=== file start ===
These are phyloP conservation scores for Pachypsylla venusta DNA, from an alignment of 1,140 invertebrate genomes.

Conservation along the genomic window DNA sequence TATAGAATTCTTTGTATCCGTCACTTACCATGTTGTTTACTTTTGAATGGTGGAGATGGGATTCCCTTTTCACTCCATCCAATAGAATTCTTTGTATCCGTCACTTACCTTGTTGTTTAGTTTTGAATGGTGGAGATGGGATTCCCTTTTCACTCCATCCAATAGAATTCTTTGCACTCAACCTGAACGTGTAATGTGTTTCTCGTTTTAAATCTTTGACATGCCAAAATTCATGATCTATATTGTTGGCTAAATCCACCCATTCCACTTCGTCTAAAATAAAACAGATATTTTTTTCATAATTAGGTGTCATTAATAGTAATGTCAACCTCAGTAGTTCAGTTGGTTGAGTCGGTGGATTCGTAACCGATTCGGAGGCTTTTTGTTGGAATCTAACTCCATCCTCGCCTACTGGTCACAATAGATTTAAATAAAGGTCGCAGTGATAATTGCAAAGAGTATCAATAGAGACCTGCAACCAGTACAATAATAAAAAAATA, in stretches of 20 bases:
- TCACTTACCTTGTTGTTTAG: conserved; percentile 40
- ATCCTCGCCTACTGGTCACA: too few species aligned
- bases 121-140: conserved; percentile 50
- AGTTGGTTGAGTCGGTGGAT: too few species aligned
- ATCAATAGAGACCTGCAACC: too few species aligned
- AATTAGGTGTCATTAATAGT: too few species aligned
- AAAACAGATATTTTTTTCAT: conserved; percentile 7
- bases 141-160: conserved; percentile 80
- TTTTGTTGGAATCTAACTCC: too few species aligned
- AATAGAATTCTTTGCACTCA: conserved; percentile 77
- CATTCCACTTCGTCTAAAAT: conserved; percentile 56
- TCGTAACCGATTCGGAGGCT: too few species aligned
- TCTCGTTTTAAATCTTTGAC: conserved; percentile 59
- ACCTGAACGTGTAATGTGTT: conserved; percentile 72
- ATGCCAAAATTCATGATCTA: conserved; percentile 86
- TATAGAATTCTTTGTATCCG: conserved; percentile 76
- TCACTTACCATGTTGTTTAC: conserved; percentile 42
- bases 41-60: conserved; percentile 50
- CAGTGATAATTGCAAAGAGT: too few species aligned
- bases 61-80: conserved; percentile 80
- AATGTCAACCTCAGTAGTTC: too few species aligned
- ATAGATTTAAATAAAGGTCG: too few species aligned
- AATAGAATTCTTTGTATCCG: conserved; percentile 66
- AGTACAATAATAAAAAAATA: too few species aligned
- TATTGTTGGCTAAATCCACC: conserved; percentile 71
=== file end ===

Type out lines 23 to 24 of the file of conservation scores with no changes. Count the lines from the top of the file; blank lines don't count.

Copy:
- AATGTCAACCTCAGTAGTTC: too few species aligned
- ATAGATTTAAATAAAGGTCG: too few species aligned